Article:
Home > Money Management > Budget Basics #9 – Saving for an Emergency Fund

Budget Basics #9 – Saving for an Emergency Fund

What is an emergency fund?

Businessdictionary.com defines an emergency fund as this: Money which is set aside for an emergency situation, such as unexpected unemployment or injury, or a natural disaster which destroys one’s home and belongings.

Get Rich Slowly has a great blog with several links to articles by notable authors’ regarding an emergency fund.  Rather than try to duplicate all of that content, just click here and check out the resources yourself.

I personally like Dave Ramsey’s approach to an emergency fund.    He recommends you target $1,000 as your emergency fund, which should cover a lot of unexpected expenses and repairs.  While it may be good to have an emergency fund that would cover 3-6 months of you expenses, it will take years for most people to save that amount of money. It’s hard to get started and motivated towards and impossible goal, but everyone has the ability to save $1,000 over time.

As most of the material written about emergency funds states, there is no universal formula to follow.  Each person and situation is different.   Keep in mind that few people can save enough to cover every potential emergency and crisis.  Just like insurance, there are too many catastrophes to protect against.  All you can do is cover the most likely risks and have faith that everything else will be okay.

One of the most important things about an emergency fund is tapping it only for genuine emergencies.  What’s an emergency?  Once again… that’s going to be your call.  When drawing down your emergency fund, a key thing to remember is the amount of time it will take you to replenish it.  If it takes you 6 months to save the same amount of money again, how will you cover another emergency during that period?

The following is an illustration of determining an emergency.  Every vehicle needs regular maintenance which includes brakes and tires.  Depending upon vehicle, 4 tires can easily cost $400-800.  Tires generally last about 25,000-35,000 miles.  If you drive 12,000 miles per year, you know that you’ll need tires in 2-3 years.  Is it an emergency when you have to replace them after 3 years of driving?  Is that different than having a blowout 6 months after you purchased new tires?

Why do so many people reference 3-6 months of expenses?  Assuming that you have disability insurance, you’ll find that many policies have a 13 week waiting period (i.e., 3 months).  The other principle is that 3-6 months gives you time to make adjustments.  During this time you hope to be able to find another job, relocate, trade cars, sell certain assets, etc.  It won’t be easy or pleasant, but in many areas of financial planning, time can be your best friend.

So… if you don’t have an emergency fund, start one this week.  Even a few dollars a week will eventually compound into an amount that can make a difference.  If you currently have an emergency fund, take a few minutes to evaluate your current situation and determine if it’s sufficient for your present level of spending, debt and peace of mind.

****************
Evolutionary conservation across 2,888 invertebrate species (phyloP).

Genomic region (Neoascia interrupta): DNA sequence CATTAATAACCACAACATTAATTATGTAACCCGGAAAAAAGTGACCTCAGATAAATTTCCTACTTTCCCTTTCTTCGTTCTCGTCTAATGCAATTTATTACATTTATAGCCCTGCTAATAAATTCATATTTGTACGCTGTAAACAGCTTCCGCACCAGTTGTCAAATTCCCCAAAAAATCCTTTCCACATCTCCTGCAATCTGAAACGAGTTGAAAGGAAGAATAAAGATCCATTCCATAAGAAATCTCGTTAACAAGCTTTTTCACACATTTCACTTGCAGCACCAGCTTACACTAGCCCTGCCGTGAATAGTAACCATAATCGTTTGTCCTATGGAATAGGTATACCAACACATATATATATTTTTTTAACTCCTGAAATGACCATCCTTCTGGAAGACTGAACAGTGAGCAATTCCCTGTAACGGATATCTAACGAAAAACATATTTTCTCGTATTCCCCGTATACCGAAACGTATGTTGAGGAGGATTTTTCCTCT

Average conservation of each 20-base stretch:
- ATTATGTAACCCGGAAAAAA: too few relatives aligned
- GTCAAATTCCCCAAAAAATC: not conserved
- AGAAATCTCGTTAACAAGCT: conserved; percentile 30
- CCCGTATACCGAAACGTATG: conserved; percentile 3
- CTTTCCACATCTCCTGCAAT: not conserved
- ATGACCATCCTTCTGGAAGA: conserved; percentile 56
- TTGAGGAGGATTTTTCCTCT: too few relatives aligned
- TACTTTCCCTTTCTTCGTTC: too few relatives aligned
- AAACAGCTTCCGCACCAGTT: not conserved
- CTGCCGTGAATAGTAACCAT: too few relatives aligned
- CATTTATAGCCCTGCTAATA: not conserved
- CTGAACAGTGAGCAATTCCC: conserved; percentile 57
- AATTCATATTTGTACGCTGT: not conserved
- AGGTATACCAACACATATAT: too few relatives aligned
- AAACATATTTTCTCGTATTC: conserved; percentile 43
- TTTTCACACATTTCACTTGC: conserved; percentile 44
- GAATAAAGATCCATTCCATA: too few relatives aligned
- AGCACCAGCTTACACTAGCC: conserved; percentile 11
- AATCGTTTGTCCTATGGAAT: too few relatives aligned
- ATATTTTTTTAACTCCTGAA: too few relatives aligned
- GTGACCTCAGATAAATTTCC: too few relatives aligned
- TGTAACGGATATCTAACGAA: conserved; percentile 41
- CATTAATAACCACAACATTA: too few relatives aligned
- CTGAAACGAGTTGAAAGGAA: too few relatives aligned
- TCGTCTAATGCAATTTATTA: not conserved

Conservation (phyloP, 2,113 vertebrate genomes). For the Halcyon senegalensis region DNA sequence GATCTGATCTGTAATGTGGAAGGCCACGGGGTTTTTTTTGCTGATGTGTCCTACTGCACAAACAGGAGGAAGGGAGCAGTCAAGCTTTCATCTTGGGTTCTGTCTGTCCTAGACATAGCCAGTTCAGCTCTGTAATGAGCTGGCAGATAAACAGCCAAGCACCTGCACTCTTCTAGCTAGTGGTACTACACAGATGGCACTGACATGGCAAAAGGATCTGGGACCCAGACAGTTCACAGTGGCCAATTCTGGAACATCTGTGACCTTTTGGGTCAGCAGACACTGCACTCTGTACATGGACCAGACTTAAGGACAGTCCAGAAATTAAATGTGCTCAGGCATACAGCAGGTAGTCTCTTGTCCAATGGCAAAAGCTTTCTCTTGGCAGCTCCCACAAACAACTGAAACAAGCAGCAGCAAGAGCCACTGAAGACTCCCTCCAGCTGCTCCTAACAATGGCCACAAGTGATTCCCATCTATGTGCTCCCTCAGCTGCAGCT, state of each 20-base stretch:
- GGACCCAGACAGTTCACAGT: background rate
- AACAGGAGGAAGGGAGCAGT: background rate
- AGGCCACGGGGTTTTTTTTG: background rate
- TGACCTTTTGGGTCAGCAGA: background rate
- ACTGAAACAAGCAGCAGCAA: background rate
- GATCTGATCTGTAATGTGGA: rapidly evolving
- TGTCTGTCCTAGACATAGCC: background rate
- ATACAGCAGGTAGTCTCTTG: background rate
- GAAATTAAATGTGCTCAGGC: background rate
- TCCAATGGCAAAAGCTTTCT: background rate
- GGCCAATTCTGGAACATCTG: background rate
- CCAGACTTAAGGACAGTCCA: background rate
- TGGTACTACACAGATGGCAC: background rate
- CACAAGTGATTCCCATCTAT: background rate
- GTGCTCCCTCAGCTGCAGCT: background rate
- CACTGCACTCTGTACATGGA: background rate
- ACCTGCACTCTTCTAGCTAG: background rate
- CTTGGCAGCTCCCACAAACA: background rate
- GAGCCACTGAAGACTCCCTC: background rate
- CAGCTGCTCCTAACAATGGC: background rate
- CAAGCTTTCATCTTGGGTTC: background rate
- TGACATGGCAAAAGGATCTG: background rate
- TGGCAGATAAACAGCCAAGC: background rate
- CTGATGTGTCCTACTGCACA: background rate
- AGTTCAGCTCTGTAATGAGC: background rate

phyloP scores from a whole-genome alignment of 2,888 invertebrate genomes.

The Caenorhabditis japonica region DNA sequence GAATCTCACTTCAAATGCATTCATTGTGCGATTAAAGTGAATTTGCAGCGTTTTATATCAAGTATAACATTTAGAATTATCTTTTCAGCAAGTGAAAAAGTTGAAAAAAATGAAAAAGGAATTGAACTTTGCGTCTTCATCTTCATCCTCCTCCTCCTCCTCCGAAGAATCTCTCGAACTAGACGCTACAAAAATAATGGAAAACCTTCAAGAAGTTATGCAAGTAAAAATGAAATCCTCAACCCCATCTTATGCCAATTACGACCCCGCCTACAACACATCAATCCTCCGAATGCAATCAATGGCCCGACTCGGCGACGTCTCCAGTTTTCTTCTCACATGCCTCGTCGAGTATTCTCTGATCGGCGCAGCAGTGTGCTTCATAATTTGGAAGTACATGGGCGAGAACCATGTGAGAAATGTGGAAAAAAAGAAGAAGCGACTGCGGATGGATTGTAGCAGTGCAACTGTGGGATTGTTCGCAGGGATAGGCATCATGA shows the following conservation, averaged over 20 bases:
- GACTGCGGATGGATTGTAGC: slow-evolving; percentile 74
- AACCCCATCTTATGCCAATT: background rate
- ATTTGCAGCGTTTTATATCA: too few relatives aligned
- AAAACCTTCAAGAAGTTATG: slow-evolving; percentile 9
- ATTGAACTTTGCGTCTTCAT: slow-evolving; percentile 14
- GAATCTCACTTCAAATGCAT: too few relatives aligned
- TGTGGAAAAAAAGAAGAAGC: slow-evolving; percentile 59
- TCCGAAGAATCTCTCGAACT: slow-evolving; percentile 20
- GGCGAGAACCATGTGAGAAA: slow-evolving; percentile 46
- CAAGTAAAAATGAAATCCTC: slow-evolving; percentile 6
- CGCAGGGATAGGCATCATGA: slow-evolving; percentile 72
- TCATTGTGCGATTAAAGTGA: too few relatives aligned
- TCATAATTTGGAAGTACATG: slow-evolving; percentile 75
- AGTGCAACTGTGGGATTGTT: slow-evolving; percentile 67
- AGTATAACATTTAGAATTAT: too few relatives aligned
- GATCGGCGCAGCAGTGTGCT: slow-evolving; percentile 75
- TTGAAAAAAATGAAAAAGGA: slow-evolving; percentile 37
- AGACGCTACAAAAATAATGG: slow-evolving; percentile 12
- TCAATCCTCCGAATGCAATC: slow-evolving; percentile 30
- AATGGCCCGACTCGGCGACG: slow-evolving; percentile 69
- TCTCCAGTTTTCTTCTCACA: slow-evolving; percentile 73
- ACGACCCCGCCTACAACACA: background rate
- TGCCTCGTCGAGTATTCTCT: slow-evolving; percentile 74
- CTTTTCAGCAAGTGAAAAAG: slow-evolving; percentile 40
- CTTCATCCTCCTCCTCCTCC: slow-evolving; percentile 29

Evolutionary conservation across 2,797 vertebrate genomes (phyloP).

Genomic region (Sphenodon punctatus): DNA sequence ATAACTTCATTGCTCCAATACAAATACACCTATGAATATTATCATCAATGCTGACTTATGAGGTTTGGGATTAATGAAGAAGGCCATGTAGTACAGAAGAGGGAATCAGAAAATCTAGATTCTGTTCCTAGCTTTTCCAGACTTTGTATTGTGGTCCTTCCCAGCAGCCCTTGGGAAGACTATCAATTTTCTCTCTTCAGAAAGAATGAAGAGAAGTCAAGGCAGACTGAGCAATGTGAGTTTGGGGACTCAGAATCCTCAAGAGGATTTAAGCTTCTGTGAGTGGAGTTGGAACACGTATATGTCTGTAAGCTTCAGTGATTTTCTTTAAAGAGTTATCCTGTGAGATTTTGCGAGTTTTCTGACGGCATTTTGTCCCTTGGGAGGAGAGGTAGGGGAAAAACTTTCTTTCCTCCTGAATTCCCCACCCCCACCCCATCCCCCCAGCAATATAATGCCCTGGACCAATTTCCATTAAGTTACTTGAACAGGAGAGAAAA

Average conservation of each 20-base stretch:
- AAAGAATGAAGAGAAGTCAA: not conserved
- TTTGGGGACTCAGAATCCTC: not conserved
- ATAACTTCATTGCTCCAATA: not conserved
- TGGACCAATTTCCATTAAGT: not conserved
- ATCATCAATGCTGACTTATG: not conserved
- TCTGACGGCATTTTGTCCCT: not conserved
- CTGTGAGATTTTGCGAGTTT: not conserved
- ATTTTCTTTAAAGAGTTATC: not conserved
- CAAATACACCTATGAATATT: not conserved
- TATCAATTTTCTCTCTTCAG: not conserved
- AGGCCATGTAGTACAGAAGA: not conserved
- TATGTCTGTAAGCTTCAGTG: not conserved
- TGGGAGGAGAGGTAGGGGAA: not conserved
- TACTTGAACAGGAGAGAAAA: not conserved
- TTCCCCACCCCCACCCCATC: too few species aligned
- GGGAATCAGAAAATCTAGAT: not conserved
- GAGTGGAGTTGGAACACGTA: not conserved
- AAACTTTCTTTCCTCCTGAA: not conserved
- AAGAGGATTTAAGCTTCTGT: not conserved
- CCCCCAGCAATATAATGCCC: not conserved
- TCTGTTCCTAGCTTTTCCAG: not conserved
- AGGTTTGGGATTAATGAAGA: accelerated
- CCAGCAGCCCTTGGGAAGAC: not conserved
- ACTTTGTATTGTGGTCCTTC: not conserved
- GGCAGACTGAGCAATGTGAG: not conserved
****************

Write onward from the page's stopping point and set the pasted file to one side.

1. May 21, 2012 at 8:54 PM

    Depending on your emergency fund (EF) needs, split beweetn the EF and the car loan. But the crux of the matter is not really how to divert your leftover savings, but how to increase those savings to erase your debt burden more quickly.Saving depends on1) Increasing Income (often less feasible).2) Decreasing Expenses (often more feasible).Most people focus on #1, and neglect #2. But most expenses can be decreased dramatically, or even eliminated. Share rent with lots of people, or live at home or in a low-cost area if possible, avoid owning cars in the near future (they suck a lot of money), eat out less, buy less (or better yet, nothing) or secondhand, don’t engage in expensive sports/hobbies, no travel/tech gadgets/brand names/movies, etc. Reduce all water, power, phone, mobile + cable bills to the minimum. Analyze your biggest expenses (usually rent/car/food/leisure/bills), and find ways to cut all the financial fat. Since you’ll have a lot of extra time on your hands, use it to invest in educating yourself and developing your professional talents/interests/skills so that you can achieve a higher future income potential. Go DIY don’t pay others to teach you.Live poor because actually, you ARE poor. By my personal definition, if you need a job in order to feed yourself, you’re poor. If you need to worry about what your boss thinks of you, you’re poor. If you’re in debt, you’re in the hole poor. Don’t be generous or ashamed you literally can’t afford to be. Be generous and proud after you’ve saved up some $ $ $ . Extreme situations call for extreme measures. If you compare yourself to other people with lots of debt, you’ll feel your situation isn’t so bad, but you should be comparing yourself to people with positive net worth. I only make 18K/year now, but I save about 10,12K more than 50% savings on income. I’ve been doing this for many years now, so it all adds up. So despite my low income, I had my basic 1K EF in my first month. I intentionally chose to live in a lower-cost city that didn’t require a car, and in the beginning I had to forego a lot of costly urban enjoyments (movies, dining, shopping, etc.). But the payoffs have been tremendous; I don’t worry about money or jobs. Plus, I only work part-time now. If you can find a way to save 1K a month, you’ll be well on your way. It’ll only take 20 months to pay off all your debts. If you have higher income and can save 1.5K, you only need 13 months to be completely debt-free.After you pay off your debts, you should continue your hardcore saving for a couple years, (1yr =12K, 2y=24K, 3y = 36K, depends on what your long-term financial goals are), after which you can invest your savings, and your money can start working for you, instead of you always working for money. Then you can ease off on or abandon the Spartan lifestyle. If you’re a guy, you might not want to though, because being a Spartan is actually pretty cool. It’s good mental physical training, because it helps to cut away all the consumer materialist crap in life. Makes you focus on what’s really important in life which is ironically, not the money, but yourself, your relationships, and your purpose in life. And coincidentally, all those 3 things suffer when you’re working the 9-to-5 grind and spending nearly all of your hard-earned money on whatever. Best wishes to you –